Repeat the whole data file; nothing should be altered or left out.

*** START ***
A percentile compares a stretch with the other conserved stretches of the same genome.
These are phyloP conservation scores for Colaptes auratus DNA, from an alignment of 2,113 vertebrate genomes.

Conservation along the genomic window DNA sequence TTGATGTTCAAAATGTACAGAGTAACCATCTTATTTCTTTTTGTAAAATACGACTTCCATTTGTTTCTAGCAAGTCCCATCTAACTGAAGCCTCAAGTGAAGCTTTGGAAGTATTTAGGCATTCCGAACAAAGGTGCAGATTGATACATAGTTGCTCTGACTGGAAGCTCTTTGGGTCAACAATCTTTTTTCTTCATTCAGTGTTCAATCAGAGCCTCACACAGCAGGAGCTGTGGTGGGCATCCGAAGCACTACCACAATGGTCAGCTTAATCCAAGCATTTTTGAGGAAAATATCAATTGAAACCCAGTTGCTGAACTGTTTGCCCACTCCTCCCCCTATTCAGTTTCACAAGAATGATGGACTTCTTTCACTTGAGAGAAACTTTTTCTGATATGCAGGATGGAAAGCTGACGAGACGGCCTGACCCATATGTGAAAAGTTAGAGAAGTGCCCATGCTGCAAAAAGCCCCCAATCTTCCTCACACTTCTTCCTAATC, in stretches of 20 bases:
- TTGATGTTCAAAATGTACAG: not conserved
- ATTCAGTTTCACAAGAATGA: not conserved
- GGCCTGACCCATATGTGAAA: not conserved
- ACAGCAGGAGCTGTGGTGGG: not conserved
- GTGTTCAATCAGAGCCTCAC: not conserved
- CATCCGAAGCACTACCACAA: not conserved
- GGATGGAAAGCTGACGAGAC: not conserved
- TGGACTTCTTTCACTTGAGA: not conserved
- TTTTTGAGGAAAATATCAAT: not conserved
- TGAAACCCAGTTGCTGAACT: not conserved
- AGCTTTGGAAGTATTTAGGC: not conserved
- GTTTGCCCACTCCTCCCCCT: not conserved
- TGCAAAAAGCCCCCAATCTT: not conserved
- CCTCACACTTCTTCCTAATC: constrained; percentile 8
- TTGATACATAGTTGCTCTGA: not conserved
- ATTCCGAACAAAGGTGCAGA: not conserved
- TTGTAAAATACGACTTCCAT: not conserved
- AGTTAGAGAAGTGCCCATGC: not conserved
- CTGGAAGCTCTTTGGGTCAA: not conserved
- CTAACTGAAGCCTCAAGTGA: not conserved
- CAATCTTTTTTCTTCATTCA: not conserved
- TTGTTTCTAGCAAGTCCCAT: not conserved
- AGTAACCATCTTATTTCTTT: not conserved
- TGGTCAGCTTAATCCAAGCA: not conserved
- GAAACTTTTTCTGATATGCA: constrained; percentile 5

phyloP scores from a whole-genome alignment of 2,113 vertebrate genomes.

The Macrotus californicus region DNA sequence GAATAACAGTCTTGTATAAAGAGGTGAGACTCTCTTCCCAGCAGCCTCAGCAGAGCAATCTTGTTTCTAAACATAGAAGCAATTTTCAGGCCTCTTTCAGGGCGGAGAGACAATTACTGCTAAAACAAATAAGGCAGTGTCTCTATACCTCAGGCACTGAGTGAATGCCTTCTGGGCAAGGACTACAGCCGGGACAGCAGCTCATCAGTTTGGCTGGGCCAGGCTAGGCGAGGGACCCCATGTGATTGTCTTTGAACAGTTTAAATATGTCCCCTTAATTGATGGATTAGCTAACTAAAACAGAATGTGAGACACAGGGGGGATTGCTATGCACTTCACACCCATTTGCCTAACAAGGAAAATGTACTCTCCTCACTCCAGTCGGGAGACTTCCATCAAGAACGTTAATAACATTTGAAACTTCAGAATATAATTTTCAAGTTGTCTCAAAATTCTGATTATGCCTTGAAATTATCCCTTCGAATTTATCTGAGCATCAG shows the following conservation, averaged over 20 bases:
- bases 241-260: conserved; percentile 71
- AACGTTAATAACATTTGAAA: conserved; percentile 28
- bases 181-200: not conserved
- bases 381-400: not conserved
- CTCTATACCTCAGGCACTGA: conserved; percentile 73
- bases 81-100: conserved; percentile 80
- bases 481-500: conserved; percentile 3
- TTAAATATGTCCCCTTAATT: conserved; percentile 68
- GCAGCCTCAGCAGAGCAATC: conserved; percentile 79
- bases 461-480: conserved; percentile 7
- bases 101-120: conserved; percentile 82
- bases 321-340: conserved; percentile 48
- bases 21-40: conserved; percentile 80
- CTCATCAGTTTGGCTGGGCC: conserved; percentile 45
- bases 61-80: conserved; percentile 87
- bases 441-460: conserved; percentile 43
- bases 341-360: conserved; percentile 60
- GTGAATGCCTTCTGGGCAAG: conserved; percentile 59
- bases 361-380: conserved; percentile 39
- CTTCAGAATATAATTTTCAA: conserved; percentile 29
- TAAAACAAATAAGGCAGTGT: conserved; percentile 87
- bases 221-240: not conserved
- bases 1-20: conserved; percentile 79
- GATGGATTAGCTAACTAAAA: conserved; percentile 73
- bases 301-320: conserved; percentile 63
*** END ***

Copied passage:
A percentile compares a stretch with the other conserved stretches of the same genome.
These are phyloP conservation scores for Colaptes auratus DNA, from an alignment of 2,113 vertebrate genomes.

Conservation along the genomic window DNA sequence TTGATGTTCAAAATGTACAGAGTAACCATCTTATTTCTTTTTGTAAAATACGACTTCCATTTGTTTCTAGCAAGTCCCATCTAACTGAAGCCTCAAGTGAAGCTTTGGAAGTATTTAGGCATTCCGAACAAAGGTGCAGATTGATACATAGTTGCTCTGACTGGAAGCTCTTTGGGTCAACAATCTTTTTTCTTCATTCAGTGTTCAATCAGAGCCTCACACAGCAGGAGCTGTGGTGGGCATCCGAAGCACTACCACAATGGTCAGCTTAATCCAAGCATTTTTGAGGAAAATATCAATTGAAACCCAGTTGCTGAACTGTTTGCCCACTCCTCCCCCTATTCAGTTTCACAAGAATGATGGACTTCTTTCACTTGAGAGAAACTTTTTCTGATATGCAGGATGGAAAGCTGACGAGACGGCCTGACCCATATGTGAAAAGTTAGAGAAGTGCCCATGCTGCAAAAAGCCCCCAATCTTCCTCACACTTCTTCCTAATC, in stretches of 20 bases:
- TTGATGTTCAAAATGTACAG: not conserved
- ATTCAGTTTCACAAGAATGA: not conserved
- GGCCTGACCCATATGTGAAA: not conserved
- ACAGCAGGAGCTGTGGTGGG: not conserved
- GTGTTCAATCAGAGCCTCAC: not conserved
- CATCCGAAGCACTACCACAA: not conserved
- GGATGGAAAGCTGACGAGAC: not conserved
- TGGACTTCTTTCACTTGAGA: not conserved
- TTTTTGAGGAAAATATCAAT: not conserved
- TGAAACCCAGTTGCTGAACT: not conserved
- AGCTTTGGAAGTATTTAGGC: not conserved
- GTTTGCCCACTCCTCCCCCT: not conserved
- TGCAAAAAGCCCCCAATCTT: not conserved
- CCTCACACTTCTTCCTAATC: constrained; percentile 8
- TTGATACATAGTTGCTCTGA: not conserved
- ATTCCGAACAAAGGTGCAGA: not conserved
- TTGTAAAATACGACTTCCAT: not conserved
- AGTTAGAGAAGTGCCCATGC: not conserved
- CTGGAAGCTCTTTGGGTCAA: not conserved
- CTAACTGAAGCCTCAAGTGA: not conserved
- CAATCTTTTTTCTTCATTCA: not conserved
- TTGTTTCTAGCAAGTCCCAT: not conserved
- AGTAACCATCTTATTTCTTT: not conserved
- TGGTCAGCTTAATCCAAGCA: not conserved
- GAAACTTTTTCTGATATGCA: constrained; percentile 5

phyloP scores from a whole-genome alignment of 2,113 vertebrate genomes.

The Macrotus californicus region DNA sequence GAATAACAGTCTTGTATAAAGAGGTGAGACTCTCTTCCCAGCAGCCTCAGCAGAGCAATCTTGTTTCTAAACATAGAAGCAATTTTCAGGCCTCTTTCAGGGCGGAGAGACAATTACTGCTAAAACAAATAAGGCAGTGTCTCTATACCTCAGGCACTGAGTGAATGCCTTCTGGGCAAGGACTACAGCCGGGACAGCAGCTCATCAGTTTGGCTGGGCCAGGCTAGGCGAGGGACCCCATGTGATTGTCTTTGAACAGTTTAAATATGTCCCCTTAATTGATGGATTAGCTAACTAAAACAGAATGTGAGACACAGGGGGGATTGCTATGCACTTCACACCCATTTGCCTAACAAGGAAAATGTACTCTCCTCACTCCAGTCGGGAGACTTCCATCAAGAACGTTAATAACATTTGAAACTTCAGAATATAATTTTCAAGTTGTCTCAAAATTCTGATTATGCCTTGAAATTATCCCTTCGAATTTATCTGAGCATCAG shows the following conservation, averaged over 20 bases:
- bases 241-260: conserved; percentile 71
- AACGTTAATAACATTTGAAA: conserved; percentile 28
- bases 181-200: not conserved
- bases 381-400: not conserved
- CTCTATACCTCAGGCACTGA: conserved; percentile 73
- bases 81-100: conserved; percentile 80
- bases 481-500: conserved; percentile 3
- TTAAATATGTCCCCTTAATT: conserved; percentile 68
- GCAGCCTCAGCAGAGCAATC: conserved; percentile 79
- bases 461-480: conserved; percentile 7
- bases 101-120: conserved; percentile 82
- bases 321-340: conserved; percentile 48
- bases 21-40: conserved; percentile 80
- CTCATCAGTTTGGCTGGGCC: conserved; percentile 45
- bases 61-80: conserved; percentile 87
- bases 441-460: conserved; percentile 43
- bases 341-360: conserved; percentile 60
- GTGAATGCCTTCTGGGCAAG: conserved; percentile 59
- bases 361-380: conserved; percentile 39
- CTTCAGAATATAATTTTCAA: conserved; percentile 29
- TAAAACAAATAAGGCAGTGT: conserved; percentile 87
- bases 221-240: not conserved
- bases 1-20: conserved; percentile 79
- GATGGATTAGCTAACTAAAA: conserved; percentile 73
- bases 301-320: conserved; percentile 63